I am trying to decide on which approach to follow for long running tasks.

Web Client (user) story

  1. Web client connects to the server (REST API + WebSocket for real-time notifications)
  2. Web client POSTs a new resource intensive job request
  3. Server publishes the job on a queue
  4. Task worker consumes the job and processes it.
  5. On Task worker job completion:
    Option A. Task worker updates DB. DB trigger fires a function to send a notification to the web client through the WebSocket connection.
    Option B. Task worker POSTs job results to the Server. Server updates DB and sends a notification to the web client through the WebSocket connection.

I have implemented both approached in separate projects and I found both to be somewhat "problematic".

Downsides of each approach

Option A:

  • Task worker requires access to another service's DB, as a result coupling both services tightly to any change.
  • I didn't really like using post save DB trigger to fire custom logic (e.g. send notification)

Option B

  • The Server requires to expose a new endpoint, to which only the Task worker has to be able to send requests. (security concern)
  • If the server is down for any reason the job result is lost (since the task worker will try to POST and no one will be there to "hear")

The question

Is there another option I could make use of to enhance the current solution.

Architecture Alternatives

P.S. I am certain these are pretty standard/mainstream requirements for many webapp (real-time capabilities + REST + long running server side tasks), so there has to be some standard approach to tackle this.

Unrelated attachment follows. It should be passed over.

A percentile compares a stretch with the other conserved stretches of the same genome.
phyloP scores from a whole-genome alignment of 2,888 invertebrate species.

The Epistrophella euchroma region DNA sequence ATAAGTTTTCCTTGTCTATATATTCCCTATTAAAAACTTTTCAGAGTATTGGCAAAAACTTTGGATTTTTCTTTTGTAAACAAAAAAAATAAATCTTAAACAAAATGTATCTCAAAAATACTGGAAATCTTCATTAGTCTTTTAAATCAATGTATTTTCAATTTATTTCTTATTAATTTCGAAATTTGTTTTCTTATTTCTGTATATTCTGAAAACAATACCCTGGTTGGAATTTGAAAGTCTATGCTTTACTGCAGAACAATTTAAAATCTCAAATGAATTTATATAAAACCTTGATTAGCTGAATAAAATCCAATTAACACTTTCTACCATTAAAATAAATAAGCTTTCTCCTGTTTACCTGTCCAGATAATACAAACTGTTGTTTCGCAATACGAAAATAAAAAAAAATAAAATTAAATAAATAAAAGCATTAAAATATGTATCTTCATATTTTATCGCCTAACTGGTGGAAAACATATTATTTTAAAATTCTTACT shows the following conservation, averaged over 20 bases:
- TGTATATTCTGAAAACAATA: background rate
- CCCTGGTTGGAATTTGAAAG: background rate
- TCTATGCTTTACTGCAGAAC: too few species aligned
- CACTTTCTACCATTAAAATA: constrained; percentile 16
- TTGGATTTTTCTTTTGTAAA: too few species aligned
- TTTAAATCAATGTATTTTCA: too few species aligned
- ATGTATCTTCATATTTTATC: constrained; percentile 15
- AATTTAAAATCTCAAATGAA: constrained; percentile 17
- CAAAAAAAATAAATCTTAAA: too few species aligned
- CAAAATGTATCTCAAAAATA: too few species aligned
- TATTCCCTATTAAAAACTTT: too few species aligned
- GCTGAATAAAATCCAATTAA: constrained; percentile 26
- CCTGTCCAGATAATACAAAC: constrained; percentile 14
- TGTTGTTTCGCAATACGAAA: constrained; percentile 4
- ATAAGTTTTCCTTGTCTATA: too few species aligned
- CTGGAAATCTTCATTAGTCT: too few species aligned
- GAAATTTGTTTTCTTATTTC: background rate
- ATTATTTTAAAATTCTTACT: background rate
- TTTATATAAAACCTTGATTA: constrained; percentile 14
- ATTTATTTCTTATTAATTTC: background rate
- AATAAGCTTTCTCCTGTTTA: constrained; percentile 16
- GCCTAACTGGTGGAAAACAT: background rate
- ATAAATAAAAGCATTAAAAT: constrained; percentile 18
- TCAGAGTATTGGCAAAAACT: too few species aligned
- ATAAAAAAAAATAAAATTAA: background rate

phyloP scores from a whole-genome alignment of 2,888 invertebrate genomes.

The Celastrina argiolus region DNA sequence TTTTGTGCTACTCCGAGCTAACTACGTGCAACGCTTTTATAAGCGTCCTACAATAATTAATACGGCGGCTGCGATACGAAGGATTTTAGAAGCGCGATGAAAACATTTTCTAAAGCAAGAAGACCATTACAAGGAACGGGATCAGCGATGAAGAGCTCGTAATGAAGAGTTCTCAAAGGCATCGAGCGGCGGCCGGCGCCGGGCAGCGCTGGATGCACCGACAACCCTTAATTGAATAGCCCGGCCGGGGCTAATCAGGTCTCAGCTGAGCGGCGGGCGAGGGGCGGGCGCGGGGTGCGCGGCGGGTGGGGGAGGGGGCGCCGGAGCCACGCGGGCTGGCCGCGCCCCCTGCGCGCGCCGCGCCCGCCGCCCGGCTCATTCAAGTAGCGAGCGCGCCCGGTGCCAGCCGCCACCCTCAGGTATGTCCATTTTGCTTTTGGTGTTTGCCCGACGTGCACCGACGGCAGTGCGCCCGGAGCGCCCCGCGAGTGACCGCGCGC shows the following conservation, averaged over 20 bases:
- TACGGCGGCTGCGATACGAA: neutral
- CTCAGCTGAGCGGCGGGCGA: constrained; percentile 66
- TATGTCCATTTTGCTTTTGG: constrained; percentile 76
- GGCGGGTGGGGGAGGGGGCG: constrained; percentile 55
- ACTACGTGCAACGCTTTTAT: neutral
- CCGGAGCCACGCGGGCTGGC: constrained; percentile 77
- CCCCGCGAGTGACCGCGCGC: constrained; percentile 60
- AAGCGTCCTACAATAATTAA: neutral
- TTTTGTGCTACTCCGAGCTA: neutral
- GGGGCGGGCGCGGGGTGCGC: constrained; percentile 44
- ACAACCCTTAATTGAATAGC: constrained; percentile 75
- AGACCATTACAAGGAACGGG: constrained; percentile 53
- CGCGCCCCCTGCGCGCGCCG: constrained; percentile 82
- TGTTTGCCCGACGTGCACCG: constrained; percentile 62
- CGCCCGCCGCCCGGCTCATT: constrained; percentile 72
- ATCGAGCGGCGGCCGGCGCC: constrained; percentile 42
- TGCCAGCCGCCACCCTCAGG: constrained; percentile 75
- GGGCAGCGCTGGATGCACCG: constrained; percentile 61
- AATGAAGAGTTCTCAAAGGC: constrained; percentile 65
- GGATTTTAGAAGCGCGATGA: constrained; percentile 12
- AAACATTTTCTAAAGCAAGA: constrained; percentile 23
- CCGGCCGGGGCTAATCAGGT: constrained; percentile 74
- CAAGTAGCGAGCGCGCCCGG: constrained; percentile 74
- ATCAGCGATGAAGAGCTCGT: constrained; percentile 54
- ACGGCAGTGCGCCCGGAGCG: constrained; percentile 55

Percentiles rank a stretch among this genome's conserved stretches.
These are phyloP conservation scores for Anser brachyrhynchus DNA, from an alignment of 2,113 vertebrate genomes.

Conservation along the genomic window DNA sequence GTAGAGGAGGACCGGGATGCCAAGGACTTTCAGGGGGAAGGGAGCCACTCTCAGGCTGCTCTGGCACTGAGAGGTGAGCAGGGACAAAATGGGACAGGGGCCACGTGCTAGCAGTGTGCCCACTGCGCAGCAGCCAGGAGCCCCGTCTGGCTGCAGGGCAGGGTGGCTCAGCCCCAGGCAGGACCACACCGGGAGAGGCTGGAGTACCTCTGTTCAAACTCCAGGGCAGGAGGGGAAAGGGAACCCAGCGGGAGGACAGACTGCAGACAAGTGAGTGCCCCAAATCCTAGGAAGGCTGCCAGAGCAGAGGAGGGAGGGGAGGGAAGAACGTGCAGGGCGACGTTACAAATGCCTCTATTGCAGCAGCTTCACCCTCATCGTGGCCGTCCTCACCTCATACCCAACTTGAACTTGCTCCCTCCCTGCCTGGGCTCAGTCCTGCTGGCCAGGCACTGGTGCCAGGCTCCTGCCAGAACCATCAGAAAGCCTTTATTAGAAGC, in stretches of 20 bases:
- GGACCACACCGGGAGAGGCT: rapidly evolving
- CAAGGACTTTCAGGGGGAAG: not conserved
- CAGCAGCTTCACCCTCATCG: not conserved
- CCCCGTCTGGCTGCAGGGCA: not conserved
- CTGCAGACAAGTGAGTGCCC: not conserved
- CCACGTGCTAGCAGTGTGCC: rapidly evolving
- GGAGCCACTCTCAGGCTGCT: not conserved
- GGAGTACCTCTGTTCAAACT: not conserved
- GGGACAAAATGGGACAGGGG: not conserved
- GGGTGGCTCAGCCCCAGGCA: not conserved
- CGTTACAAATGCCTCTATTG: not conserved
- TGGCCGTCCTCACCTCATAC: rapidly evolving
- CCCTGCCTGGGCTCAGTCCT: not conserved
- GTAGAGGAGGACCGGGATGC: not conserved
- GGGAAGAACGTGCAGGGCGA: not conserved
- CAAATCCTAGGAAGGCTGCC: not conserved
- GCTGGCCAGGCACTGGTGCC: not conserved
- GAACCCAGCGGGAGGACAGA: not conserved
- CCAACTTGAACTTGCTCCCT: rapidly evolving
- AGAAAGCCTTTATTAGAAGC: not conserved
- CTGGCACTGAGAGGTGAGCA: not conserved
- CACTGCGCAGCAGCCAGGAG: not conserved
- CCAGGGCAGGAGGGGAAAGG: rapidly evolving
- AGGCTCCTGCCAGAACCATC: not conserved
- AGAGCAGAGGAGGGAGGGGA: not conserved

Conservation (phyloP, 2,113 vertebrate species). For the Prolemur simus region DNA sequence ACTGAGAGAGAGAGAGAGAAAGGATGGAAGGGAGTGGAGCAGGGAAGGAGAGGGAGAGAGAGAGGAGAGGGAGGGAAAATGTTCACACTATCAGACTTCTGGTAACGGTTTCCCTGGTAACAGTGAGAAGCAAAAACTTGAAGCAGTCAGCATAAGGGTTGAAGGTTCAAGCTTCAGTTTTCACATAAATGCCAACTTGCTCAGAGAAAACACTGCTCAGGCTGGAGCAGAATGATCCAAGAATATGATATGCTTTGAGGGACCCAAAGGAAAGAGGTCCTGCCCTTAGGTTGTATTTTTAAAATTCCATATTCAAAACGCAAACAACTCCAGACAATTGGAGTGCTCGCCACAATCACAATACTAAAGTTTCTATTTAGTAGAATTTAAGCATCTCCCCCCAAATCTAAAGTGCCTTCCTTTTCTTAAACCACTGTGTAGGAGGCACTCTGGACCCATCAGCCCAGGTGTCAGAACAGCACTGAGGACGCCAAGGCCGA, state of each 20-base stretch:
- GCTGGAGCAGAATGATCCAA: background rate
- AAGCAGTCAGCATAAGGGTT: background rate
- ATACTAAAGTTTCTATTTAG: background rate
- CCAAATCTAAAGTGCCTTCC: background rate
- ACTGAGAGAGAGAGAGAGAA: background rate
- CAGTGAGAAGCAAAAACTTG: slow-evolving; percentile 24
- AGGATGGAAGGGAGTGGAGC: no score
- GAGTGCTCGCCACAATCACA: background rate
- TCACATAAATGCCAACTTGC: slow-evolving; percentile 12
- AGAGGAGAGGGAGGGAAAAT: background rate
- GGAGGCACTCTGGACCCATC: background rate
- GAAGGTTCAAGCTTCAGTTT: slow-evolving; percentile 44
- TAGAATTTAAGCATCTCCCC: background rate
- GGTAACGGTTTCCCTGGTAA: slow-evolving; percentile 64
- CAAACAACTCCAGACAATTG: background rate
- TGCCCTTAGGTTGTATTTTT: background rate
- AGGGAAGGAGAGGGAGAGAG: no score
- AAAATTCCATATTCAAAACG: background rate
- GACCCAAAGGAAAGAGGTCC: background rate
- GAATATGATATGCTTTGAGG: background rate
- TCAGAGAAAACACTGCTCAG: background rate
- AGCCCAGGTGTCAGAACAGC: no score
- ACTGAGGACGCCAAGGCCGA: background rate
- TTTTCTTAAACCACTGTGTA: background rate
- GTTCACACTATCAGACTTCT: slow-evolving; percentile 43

I've looking into similar questions, such as this [1], this [2] and this [3], but I hope to get a more focused answer.

1 Answer 1


You already have one queue, just add another "job finished" queue and have your backend subscribe to it and forward the messages on the websocket connection.

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Fixed professional data flow diagram

  • True. But this means my server will do more than one things. 1. Serve HTTP requests (REST + WebSocket connections) and 2. spawn a thread(is that what you suggest???) to periodically consume new messages (if any). IMHO its better for each service to do one thing (just like functions).
    – Gr3at
    Nov 27, 2022 at 14:58
  • if your server is holding the websockets connection its already got a thread running to manage that. its no extra complexity to have it subscribe to a queue for update events
    – Ewan
    Nov 27, 2022 at 15:00
  • although yes you could think about moving the websocket/push notification stuff to a different service. I don't think its super important though
    – Ewan
    Nov 27, 2022 at 15:01
  • That's what I am thinking of (i.e. moving the WebSocket to a separate service).
    – Gr3at
    Nov 27, 2022 at 15:03
  • similarly with the task consumer updating the db directly vs through a rest call. If its strongly coupled to the microservice i don't think its a huge issue for it to write direct, although technically it would be better to send the update to the REST service for it to write it.
    – Ewan
    Nov 27, 2022 at 15:14

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